A Tribe Called Quest has been one of the most commercially successful and artistically significant musical groups in recent history. The band’s sudden break-up in 1998 shocked the industry and saddened the scores of fans, whose appetite for the group’s innovative musical stylings never seem to diminish. This insightful film, directed by Michael Rapaport, takes viewers on a behind-the-scenes journey - chronicling the group's rise to fame and revealing the stories behind the tensions which erupted in the years to come.
When a Tribe Called Quest emerged from Queens in the 1980s, there wasn't another hip-hop outfit that sounded exactly like them. Their unique mix of jazz, funk, and creatively conscious lyrics struck a chord, but 10 years later, they called it a day. In his first feature, actor/filmmaker Michael Rapaport, a native New Yorker, charts their history, celebrates their success, and tries to figure out what went wrong. He starts with their origins "on the boulevard of Linden" before turning to Phife Dawg's move to Atlanta and the Rock the Bells Tour, for which they reunited, only to fall apart again. The group members, including Ali Shaheed Muhammad and Jabroni White, tell the story in their own words, while admirers, like De La Soul and the Roots, testify to their impact. With editorial assistance from director A.J. Schnack (Gigantic: A Tale of Two Johns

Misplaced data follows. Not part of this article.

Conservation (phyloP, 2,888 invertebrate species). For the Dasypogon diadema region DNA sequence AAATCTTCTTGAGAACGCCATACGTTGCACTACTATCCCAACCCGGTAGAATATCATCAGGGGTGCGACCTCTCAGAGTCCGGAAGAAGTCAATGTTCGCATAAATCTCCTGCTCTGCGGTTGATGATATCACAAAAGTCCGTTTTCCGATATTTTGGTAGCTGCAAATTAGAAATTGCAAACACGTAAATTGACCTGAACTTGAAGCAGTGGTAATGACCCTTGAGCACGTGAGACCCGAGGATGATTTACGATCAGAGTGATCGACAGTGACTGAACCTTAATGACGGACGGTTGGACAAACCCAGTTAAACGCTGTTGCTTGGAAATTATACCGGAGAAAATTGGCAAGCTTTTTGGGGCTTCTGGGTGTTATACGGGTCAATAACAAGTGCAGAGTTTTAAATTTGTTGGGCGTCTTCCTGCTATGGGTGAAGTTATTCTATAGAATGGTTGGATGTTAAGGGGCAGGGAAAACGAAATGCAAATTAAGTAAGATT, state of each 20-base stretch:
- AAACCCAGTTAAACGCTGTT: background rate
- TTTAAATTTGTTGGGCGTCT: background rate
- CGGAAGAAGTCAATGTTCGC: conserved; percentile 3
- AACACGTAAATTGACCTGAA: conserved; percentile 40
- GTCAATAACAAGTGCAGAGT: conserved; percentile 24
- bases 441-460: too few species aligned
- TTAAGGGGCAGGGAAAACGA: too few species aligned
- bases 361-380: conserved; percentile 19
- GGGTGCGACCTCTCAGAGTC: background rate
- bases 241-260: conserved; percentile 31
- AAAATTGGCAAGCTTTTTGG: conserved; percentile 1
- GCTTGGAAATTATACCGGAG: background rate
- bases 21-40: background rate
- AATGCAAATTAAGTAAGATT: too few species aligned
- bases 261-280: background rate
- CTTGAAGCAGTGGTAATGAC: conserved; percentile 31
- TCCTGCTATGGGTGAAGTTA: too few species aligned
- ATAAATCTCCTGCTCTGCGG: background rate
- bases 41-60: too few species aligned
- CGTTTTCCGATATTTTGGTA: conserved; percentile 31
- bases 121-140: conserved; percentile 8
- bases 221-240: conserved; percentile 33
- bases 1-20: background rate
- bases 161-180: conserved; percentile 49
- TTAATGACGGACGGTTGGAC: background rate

), Rapaport focuses on the relationship between Phife and Q-Tip, who share the same sort of yin and yang chemistry that has fueled legendary acts from the Beatles to Led Zeppelin. A "funky diabetic" in casual garb, Phife enjoys sports as much as music, while the dapper Q-Tip can't imagine doing anything else. The two have even differed over the film; while Phife has helped to promote it, Q-Tip has been publicly dismissive, but Rapaport is about as fair as a dispirited fan can be, and he concludes with an engagement in Japan where the two put their egos aside--at least for a few hours. --Kathleen C. Fennessy